We would like to thank Sereina Rutschmann, Harald Detering, Laura Tomás, and Sara Rocha for their comments on earlier versions of the manuscript. We also thank the anonymous reviewers for their useful suggestions.

Funding

This work was supported by the European Research Council (ERC-617457- PHYLOCANCER awarded to D.P.) and by the Ministry of Economy and Competitiveness—MINECO (BFU2015-63774-P awarded to D.P.) D.P. receives further support from the Galician government.

Availability of data and materials

A list of the public single-cell datasets analyzed is in Additional file 1: Table S1. The downsampled replicates are available from the authors on request.

Authors’ contributions

DP conceived the project. DP designed and JMA performed the analyses. JMA and DP wrote the manuscript. Both authors read and approved the final manuscript.

Ethics approval and consent to participate

Not applicable.

Competing interests

The authors declare that they have no competing interests.

Publisher’s Note

Springer Nature remains neutral with regard to jurisdictional claims in published maps and institutional affiliations.

Open AccessThis article is distributed under the terms of the Creative Commons Attribution 4.0 International License (http://creativecommons.org/licenses/by/4.0/), which permits unrestricted use, distribution, and reproduction in any medium, provided you give appropriate credit to the original author(s) and the source, provide a link to the Creative Commons license, and indicate if changes were made. The Creative Commons Public Domain Dedication waiver (http://creativecommons.org/publicdomain/zero/1.0/) applies to the data made available in this article, unless otherwise stated.

Authors’ Affiliations

(1)
Department of Biochemistry, Genetics and Immunology, University of Vigo, Vigo, Spain
(2)
Biomedical Research Center (CINBIO), University of Vigo, Vigo, Spain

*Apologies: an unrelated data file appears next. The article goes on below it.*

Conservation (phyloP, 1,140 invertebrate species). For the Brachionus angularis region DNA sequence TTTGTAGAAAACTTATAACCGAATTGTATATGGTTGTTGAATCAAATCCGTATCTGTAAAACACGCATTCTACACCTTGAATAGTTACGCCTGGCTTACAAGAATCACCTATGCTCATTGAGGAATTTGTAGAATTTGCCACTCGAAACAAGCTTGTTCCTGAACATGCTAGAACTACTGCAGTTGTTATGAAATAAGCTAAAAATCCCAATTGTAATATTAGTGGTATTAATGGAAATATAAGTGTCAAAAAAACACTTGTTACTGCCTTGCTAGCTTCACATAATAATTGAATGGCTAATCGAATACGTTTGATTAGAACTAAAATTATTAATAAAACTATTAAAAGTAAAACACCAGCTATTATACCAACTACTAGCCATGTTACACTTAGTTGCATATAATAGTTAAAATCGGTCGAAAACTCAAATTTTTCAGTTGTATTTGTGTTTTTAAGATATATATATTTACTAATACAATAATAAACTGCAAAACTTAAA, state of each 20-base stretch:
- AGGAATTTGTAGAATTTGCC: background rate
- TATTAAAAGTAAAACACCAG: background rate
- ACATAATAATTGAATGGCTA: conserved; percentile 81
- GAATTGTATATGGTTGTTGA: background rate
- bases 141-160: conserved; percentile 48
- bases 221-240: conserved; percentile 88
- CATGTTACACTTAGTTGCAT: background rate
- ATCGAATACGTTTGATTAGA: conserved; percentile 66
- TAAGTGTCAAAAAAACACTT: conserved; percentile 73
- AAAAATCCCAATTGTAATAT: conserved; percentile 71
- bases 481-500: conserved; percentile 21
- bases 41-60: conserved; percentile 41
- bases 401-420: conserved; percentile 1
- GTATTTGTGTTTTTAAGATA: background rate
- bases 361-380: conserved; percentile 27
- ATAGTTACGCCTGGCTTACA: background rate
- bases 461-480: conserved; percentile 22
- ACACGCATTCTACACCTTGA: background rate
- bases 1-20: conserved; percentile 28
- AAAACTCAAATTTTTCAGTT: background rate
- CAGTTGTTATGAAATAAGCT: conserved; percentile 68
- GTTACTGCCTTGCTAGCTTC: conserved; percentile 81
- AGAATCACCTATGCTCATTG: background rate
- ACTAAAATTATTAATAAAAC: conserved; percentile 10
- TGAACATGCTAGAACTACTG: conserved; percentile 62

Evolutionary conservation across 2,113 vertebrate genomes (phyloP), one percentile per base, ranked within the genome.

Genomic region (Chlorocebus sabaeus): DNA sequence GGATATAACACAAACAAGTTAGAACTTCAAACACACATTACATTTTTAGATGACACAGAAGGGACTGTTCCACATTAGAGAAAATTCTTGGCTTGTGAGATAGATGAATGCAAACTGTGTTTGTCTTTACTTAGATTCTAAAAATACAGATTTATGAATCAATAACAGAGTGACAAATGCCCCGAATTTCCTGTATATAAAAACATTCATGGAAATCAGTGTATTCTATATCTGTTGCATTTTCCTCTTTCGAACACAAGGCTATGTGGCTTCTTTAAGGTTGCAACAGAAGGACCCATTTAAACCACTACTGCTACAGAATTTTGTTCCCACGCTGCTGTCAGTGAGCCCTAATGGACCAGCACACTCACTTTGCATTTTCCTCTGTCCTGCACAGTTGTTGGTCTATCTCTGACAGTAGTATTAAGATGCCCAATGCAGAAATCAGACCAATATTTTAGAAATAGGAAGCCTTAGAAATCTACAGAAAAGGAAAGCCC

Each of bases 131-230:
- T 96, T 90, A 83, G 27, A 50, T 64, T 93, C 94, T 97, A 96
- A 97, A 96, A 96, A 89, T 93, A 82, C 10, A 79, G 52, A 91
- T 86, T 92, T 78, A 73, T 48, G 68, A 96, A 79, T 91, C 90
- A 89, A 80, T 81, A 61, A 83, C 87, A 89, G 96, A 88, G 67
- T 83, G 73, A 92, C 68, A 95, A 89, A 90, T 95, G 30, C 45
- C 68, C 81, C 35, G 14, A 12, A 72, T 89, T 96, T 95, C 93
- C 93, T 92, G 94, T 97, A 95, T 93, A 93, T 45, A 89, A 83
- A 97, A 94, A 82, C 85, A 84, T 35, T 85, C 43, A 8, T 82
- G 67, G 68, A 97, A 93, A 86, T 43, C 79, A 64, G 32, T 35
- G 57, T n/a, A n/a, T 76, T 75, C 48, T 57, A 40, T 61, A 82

(3)
Galicia Sur Health Research Institute, Vigo, Spain

References

  1. Gerlinger M, Swanton C. How Darwinian models inform therapeutic failure initiated by clonal heterogeneity in cancer medicine. Br J Cancer. 2010;103:1139–43.View ArticlePubMedPubMed CentralGoogle Scholar
  2. Navin NE. Cancer genomics: one cell at a time. Genome Biol. 2014;15:452.View ArticlePubMedPubMed CentralGoogle Scholar
  3. Potter NE, Ermini L, Papaemmanuil E, Cazzaniga G, Vijayaraghavan G, Titley I, et al. Single-cell mutational profiling and clonal phylogeny in cancer. Genome Res. 2013;23:2115–25.View ArticlePubMedPubMed CentralGoogle Scholar
  4. Hughes AEO, Magrini V, Demeter R, Miller CA, Fulton R, Fulton LL, et al. Clonal architecture of secondary acute myeloid leukemia defined by single-cell sequencing. PLoS Genet. 2014;10:e1004462.View ArticlePubMedPubMed CentralGoogle Scholar
  5. Wang Y, Waters J, Leung ML, Unruh A, Roh W, Shi X, et al. Clonal evolution in breast cancer revealed by single nucleus genome sequencing. Nature. 2014;512:155–60.View ArticlePubMedPubMed CentralGoogle Scholar
  6. Lawson DA, Bhakta NR, Kessenbrock K, Prummel KD, Yu Y, Takai K, et al. Single-cell analysis reveals a stem-cell program in human metastatic breast cancer cells. Nature. 2015;526:131–5.View ArticlePubMedPubMed CentralGoogle Scholar